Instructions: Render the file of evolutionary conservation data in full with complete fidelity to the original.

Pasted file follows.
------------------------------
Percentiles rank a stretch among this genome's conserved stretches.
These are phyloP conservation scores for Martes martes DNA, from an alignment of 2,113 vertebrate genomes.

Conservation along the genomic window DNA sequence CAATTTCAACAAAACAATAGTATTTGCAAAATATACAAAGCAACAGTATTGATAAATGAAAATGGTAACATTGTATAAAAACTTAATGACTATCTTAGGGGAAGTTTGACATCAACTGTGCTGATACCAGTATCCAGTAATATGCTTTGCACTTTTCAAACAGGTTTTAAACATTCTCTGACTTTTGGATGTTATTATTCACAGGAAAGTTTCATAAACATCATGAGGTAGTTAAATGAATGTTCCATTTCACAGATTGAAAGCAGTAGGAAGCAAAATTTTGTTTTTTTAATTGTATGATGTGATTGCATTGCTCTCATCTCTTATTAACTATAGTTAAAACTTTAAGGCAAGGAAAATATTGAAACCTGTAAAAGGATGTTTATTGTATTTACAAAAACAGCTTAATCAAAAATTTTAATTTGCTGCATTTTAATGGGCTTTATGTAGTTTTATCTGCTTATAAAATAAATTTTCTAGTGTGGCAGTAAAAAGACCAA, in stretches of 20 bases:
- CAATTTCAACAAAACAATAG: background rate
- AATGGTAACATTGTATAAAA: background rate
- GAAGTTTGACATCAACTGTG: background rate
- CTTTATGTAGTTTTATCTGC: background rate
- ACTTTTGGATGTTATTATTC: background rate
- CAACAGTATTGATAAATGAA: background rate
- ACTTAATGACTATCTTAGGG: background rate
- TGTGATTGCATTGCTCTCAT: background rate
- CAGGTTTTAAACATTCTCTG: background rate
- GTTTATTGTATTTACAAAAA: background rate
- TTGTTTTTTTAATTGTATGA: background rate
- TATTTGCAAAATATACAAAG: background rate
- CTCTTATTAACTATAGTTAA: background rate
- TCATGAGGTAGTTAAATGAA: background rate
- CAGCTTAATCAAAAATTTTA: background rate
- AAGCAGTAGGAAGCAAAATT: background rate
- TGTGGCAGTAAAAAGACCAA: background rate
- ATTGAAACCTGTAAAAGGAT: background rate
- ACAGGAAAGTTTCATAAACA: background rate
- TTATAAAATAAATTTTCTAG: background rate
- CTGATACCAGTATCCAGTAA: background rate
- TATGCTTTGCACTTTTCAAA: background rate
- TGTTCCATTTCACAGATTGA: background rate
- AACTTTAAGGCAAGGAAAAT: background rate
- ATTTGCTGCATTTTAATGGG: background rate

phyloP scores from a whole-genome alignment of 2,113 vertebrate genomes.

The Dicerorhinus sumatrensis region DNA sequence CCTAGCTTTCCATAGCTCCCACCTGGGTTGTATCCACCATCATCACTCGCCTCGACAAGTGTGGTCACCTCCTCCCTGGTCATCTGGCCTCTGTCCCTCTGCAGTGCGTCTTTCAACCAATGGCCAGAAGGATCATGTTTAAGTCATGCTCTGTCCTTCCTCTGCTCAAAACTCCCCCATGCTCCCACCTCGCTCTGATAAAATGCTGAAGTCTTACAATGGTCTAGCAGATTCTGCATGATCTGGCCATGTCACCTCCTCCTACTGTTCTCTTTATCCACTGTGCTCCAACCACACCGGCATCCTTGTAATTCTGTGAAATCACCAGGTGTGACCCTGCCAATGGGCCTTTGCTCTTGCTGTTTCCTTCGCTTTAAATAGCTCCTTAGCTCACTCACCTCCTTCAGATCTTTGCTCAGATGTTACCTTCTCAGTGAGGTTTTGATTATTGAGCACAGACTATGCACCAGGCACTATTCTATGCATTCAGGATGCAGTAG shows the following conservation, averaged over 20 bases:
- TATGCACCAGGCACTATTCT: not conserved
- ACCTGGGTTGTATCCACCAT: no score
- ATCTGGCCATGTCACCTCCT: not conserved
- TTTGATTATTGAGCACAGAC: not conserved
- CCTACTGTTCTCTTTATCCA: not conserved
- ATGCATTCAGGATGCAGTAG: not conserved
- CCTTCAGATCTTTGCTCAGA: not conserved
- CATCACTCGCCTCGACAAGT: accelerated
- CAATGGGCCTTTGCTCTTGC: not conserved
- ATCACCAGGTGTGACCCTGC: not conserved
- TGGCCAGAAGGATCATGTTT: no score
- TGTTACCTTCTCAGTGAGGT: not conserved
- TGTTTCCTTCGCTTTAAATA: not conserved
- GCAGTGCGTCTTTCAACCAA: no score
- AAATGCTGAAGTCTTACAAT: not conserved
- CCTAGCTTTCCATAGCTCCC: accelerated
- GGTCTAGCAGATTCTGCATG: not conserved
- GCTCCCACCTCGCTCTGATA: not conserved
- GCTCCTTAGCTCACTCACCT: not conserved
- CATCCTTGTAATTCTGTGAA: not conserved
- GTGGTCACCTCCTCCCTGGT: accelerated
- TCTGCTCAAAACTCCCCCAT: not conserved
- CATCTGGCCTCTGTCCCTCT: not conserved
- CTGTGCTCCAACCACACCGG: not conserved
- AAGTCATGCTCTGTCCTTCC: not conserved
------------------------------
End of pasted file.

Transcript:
Percentiles rank a stretch among this genome's conserved stretches.
These are phyloP conservation scores for Martes martes DNA, from an alignment of 2,113 vertebrate genomes.

Conservation along the genomic window DNA sequence CAATTTCAACAAAACAATAGTATTTGCAAAATATACAAAGCAACAGTATTGATAAATGAAAATGGTAACATTGTATAAAAACTTAATGACTATCTTAGGGGAAGTTTGACATCAACTGTGCTGATACCAGTATCCAGTAATATGCTTTGCACTTTTCAAACAGGTTTTAAACATTCTCTGACTTTTGGATGTTATTATTCACAGGAAAGTTTCATAAACATCATGAGGTAGTTAAATGAATGTTCCATTTCACAGATTGAAAGCAGTAGGAAGCAAAATTTTGTTTTTTTAATTGTATGATGTGATTGCATTGCTCTCATCTCTTATTAACTATAGTTAAAACTTTAAGGCAAGGAAAATATTGAAACCTGTAAAAGGATGTTTATTGTATTTACAAAAACAGCTTAATCAAAAATTTTAATTTGCTGCATTTTAATGGGCTTTATGTAGTTTTATCTGCTTATAAAATAAATTTTCTAGTGTGGCAGTAAAAAGACCAA, in stretches of 20 bases:
- CAATTTCAACAAAACAATAG: background rate
- AATGGTAACATTGTATAAAA: background rate
- GAAGTTTGACATCAACTGTG: background rate
- CTTTATGTAGTTTTATCTGC: background rate
- ACTTTTGGATGTTATTATTC: background rate
- CAACAGTATTGATAAATGAA: background rate
- ACTTAATGACTATCTTAGGG: background rate
- TGTGATTGCATTGCTCTCAT: background rate
- CAGGTTTTAAACATTCTCTG: background rate
- GTTTATTGTATTTACAAAAA: background rate
- TTGTTTTTTTAATTGTATGA: background rate
- TATTTGCAAAATATACAAAG: background rate
- CTCTTATTAACTATAGTTAA: background rate
- TCATGAGGTAGTTAAATGAA: background rate
- CAGCTTAATCAAAAATTTTA: background rate
- AAGCAGTAGGAAGCAAAATT: background rate
- TGTGGCAGTAAAAAGACCAA: background rate
- ATTGAAACCTGTAAAAGGAT: background rate
- ACAGGAAAGTTTCATAAACA: background rate
- TTATAAAATAAATTTTCTAG: background rate
- CTGATACCAGTATCCAGTAA: background rate
- TATGCTTTGCACTTTTCAAA: background rate
- TGTTCCATTTCACAGATTGA: background rate
- AACTTTAAGGCAAGGAAAAT: background rate
- ATTTGCTGCATTTTAATGGG: background rate

phyloP scores from a whole-genome alignment of 2,113 vertebrate genomes.

The Dicerorhinus sumatrensis region DNA sequence CCTAGCTTTCCATAGCTCCCACCTGGGTTGTATCCACCATCATCACTCGCCTCGACAAGTGTGGTCACCTCCTCCCTGGTCATCTGGCCTCTGTCCCTCTGCAGTGCGTCTTTCAACCAATGGCCAGAAGGATCATGTTTAAGTCATGCTCTGTCCTTCCTCTGCTCAAAACTCCCCCATGCTCCCACCTCGCTCTGATAAAATGCTGAAGTCTTACAATGGTCTAGCAGATTCTGCATGATCTGGCCATGTCACCTCCTCCTACTGTTCTCTTTATCCACTGTGCTCCAACCACACCGGCATCCTTGTAATTCTGTGAAATCACCAGGTGTGACCCTGCCAATGGGCCTTTGCTCTTGCTGTTTCCTTCGCTTTAAATAGCTCCTTAGCTCACTCACCTCCTTCAGATCTTTGCTCAGATGTTACCTTCTCAGTGAGGTTTTGATTATTGAGCACAGACTATGCACCAGGCACTATTCTATGCATTCAGGATGCAGTAG shows the following conservation, averaged over 20 bases:
- TATGCACCAGGCACTATTCT: not conserved
- ACCTGGGTTGTATCCACCAT: no score
- ATCTGGCCATGTCACCTCCT: not conserved
- TTTGATTATTGAGCACAGAC: not conserved
- CCTACTGTTCTCTTTATCCA: not conserved
- ATGCATTCAGGATGCAGTAG: not conserved
- CCTTCAGATCTTTGCTCAGA: not conserved
- CATCACTCGCCTCGACAAGT: accelerated
- CAATGGGCCTTTGCTCTTGC: not conserved
- ATCACCAGGTGTGACCCTGC: not conserved
- TGGCCAGAAGGATCATGTTT: no score
- TGTTACCTTCTCAGTGAGGT: not conserved
- TGTTTCCTTCGCTTTAAATA: not conserved
- GCAGTGCGTCTTTCAACCAA: no score
- AAATGCTGAAGTCTTACAAT: not conserved
- CCTAGCTTTCCATAGCTCCC: accelerated
- GGTCTAGCAGATTCTGCATG: not conserved
- GCTCCCACCTCGCTCTGATA: not conserved
- GCTCCTTAGCTCACTCACCT: not conserved
- CATCCTTGTAATTCTGTGAA: not conserved
- GTGGTCACCTCCTCCCTGGT: accelerated
- TCTGCTCAAAACTCCCCCAT: not conserved
- CATCTGGCCTCTGTCCCTCT: not conserved
- CTGTGCTCCAACCACACCGG: not conserved
- AAGTCATGCTCTGTCCTTCC: not conserved